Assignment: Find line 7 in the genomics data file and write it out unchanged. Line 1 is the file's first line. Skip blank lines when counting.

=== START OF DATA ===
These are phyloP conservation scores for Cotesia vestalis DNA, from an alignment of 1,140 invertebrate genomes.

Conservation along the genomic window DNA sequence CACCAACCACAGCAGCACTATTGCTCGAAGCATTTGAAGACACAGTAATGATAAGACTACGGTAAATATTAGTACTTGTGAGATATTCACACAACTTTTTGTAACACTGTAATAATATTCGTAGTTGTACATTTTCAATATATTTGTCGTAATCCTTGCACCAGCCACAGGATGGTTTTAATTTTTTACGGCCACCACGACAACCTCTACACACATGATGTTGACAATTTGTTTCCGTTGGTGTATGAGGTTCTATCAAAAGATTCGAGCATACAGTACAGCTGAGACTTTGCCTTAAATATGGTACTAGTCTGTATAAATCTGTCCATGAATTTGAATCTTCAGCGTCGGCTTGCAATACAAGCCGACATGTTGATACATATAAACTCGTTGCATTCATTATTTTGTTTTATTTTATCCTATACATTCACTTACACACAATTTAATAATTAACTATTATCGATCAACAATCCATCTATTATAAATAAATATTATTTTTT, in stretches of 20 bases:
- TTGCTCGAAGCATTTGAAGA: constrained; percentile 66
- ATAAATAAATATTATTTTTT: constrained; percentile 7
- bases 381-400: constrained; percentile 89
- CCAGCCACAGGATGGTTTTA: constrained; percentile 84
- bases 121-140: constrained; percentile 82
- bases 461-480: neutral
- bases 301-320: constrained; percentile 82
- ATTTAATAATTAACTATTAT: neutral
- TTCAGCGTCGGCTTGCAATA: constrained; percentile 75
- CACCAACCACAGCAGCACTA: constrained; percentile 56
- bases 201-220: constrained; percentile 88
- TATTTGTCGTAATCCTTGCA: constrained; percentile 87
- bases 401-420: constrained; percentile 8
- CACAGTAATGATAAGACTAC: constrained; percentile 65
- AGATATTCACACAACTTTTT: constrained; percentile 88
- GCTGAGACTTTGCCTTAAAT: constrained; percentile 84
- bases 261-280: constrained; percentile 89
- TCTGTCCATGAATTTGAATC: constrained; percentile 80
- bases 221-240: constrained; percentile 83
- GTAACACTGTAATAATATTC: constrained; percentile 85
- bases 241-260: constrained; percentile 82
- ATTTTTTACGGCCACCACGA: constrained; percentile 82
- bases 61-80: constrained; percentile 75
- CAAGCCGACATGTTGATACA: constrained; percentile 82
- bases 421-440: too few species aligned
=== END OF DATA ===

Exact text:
- bases 121-140: constrained; percentile 82